This morning, however, Alma remained at home, and one of the first things she did was to write to Sibyl, asking when it would be convenient for her friend to give her half-an-hour's private talk. Then she wrote to Felix Dymes, addressing the letter to the care of his publishers. At midday, as Harvey had gone to town on his business with Cecil Morphew, she decided to run over to Kingsbury-Neasden and ask her friends for lunch, in return for which she would make known to them her startling project. It was a wretched day; Hughie must not go out, and Pauline -- good creature -- would amuse him in one way and another all the afternoon.
As it chanced, her surprise visit could not have been worse timed, for Mrs. Leach was in a state of collapse after a violent quarrel, the day before, with her cook-housekeeper, who quitted the house at a moment's notice. Luncheon, in the admissible sense of the word, there was none to be had. Mr. Leach, finding the house intolerable when he arrived on Saturday afternoon, had gone back to his bachelor quarters, and the girls, when Alma presented herself, were just sitting down alone to what the housemaid chose to give them. But such an old friend could not be turned away because of domestic mishap.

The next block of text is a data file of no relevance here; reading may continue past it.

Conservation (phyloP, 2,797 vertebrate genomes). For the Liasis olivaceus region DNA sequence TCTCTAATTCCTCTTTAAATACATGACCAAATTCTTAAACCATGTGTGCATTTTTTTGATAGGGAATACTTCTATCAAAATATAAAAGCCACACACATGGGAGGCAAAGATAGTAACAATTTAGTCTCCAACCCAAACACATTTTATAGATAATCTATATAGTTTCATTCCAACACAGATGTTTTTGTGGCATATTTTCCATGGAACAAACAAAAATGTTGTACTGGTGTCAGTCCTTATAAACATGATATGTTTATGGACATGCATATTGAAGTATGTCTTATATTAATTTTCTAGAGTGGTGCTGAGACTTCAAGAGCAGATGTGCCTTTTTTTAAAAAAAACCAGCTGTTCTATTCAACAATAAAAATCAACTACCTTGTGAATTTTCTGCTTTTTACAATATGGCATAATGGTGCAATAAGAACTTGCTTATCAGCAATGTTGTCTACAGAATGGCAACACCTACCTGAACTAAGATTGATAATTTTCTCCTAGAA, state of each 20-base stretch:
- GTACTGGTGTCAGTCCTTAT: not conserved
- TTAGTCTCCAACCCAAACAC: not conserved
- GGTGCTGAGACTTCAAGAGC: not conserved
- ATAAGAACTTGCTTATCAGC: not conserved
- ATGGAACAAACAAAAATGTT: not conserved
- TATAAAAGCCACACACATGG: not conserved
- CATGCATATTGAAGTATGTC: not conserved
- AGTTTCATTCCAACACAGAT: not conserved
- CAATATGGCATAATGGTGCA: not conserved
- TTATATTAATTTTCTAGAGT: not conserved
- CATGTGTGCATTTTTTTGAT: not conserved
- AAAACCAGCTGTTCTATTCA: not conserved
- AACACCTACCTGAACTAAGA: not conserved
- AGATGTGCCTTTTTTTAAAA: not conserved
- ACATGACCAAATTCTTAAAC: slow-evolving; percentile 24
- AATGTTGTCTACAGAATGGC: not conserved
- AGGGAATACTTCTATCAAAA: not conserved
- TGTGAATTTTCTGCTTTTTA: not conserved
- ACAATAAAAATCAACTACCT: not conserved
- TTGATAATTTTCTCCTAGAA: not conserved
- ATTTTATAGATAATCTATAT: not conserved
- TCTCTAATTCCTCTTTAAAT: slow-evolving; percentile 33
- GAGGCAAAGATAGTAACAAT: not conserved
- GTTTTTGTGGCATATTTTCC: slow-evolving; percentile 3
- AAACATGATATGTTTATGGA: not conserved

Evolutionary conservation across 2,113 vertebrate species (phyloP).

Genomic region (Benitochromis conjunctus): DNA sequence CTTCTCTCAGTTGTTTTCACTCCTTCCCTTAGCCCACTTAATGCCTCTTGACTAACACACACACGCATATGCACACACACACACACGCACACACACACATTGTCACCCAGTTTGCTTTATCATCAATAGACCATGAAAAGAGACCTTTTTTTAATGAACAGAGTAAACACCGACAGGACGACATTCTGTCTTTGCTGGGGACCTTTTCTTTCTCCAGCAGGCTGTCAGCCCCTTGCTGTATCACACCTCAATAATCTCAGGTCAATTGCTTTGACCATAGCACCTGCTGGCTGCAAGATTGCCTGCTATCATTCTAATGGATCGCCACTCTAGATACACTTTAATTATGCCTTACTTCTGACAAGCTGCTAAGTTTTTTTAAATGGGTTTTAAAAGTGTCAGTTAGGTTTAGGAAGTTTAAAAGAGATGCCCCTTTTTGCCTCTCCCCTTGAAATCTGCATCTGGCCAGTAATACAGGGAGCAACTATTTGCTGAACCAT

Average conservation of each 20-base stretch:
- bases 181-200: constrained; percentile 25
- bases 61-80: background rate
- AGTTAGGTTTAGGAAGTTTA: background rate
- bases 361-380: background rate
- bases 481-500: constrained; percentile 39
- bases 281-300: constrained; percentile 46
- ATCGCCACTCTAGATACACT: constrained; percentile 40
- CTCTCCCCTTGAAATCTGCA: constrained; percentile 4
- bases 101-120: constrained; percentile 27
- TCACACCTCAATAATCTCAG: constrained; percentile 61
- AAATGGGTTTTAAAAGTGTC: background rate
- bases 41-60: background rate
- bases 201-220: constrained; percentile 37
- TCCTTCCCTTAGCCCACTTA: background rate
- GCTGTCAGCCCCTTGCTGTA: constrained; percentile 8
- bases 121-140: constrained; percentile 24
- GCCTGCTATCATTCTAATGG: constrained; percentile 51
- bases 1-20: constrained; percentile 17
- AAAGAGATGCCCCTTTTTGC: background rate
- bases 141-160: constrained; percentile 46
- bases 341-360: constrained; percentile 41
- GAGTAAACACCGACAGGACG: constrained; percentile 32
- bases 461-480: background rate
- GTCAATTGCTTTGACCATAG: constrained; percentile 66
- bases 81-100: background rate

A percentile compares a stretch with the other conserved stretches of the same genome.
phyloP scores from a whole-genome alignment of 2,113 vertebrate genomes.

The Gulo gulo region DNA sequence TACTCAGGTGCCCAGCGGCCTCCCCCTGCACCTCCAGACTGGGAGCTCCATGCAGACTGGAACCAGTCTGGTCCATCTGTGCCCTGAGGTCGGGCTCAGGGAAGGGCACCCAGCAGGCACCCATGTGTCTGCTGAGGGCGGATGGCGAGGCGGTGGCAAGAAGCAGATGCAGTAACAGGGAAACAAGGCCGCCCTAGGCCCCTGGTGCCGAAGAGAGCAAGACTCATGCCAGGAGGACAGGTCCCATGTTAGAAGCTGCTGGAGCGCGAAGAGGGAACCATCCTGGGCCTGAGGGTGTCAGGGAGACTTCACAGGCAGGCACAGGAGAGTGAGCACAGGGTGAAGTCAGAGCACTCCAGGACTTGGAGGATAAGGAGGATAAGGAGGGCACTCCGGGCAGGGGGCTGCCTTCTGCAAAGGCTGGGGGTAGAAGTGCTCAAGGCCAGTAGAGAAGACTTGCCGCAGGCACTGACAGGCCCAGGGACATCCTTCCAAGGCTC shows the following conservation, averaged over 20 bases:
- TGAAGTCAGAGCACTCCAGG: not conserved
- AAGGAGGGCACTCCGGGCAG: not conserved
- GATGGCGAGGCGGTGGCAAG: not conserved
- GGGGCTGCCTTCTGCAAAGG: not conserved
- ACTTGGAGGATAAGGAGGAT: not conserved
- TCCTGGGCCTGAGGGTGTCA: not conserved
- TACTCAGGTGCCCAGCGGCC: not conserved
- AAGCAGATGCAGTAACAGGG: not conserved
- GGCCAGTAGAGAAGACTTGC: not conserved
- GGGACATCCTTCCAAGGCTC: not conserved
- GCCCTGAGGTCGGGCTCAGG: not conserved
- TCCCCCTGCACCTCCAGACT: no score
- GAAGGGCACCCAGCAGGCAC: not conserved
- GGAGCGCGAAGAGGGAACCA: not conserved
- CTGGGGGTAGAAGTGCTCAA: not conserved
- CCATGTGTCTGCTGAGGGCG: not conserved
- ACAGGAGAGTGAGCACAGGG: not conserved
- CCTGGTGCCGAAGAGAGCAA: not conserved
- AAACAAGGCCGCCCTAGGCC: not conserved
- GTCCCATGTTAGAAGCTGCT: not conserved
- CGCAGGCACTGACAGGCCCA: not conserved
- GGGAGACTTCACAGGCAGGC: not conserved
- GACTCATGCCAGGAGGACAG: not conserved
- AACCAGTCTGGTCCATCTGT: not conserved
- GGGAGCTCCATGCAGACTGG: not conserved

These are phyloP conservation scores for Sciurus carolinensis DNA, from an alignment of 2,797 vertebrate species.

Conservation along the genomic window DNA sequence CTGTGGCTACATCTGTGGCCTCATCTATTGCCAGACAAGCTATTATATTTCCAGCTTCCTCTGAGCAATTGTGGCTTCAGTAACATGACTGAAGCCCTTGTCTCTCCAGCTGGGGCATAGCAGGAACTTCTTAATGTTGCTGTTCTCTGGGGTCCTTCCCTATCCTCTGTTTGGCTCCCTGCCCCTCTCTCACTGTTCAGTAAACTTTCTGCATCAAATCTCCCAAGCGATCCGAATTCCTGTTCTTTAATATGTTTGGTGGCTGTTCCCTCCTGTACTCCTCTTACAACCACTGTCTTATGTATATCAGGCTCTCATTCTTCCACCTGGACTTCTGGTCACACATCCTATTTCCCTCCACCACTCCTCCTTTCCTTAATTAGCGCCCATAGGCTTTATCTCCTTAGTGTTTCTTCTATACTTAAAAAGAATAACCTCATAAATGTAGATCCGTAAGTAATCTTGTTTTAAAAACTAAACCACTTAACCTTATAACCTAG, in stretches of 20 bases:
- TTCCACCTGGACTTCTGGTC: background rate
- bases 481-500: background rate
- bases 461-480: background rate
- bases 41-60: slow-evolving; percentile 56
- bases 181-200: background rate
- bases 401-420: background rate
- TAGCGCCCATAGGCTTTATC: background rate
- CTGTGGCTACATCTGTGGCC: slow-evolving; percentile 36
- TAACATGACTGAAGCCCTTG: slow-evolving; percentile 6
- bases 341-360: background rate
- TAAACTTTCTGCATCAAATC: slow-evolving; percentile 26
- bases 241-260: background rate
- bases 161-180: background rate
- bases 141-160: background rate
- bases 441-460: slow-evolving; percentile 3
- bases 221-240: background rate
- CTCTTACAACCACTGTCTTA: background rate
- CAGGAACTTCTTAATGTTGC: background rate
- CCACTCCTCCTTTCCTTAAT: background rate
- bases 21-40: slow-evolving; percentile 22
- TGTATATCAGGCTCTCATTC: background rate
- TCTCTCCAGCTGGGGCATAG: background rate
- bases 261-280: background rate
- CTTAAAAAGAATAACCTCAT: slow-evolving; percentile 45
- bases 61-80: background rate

Not until they had despatched the unsatisfactory meal, and were cosy in the drawing-room, did Alma reveal her great purpose. Dora Leach happened to have a slight acquaintance with a professional pianist who had recently come before the public, and Alma began by inquiring whether her friend could obtain information as to the expenses of the first 'recital' given by that lady.
'I'm afraid I don't know her quite well enough,' replied Miss Leach. 'What's it for? Are you thinking ----? Really? You really are?'
The sisters became joyously excited. Splendid idea! They had feared it was impossible. Oh, she might count with certainty upon a brilliant success! They began to talk about the programme. And what professionals would she engage to take part in the concert? When Alma mentioned that the illustrious Felix Dymes had offered to undertake the management of her business, interest rose to the highest point. Felix Dymes would of course be a tower of strength. Though tempted to speak of the support she might expect from another great man, Alma refrained; her reason being that she meant to ask Dora to accompany her to the Crystal Palace next Saturday. If, as was almost certain, Redgrave met them there, it would be unpleasant to let Dora surmise that the meeting was not by chance.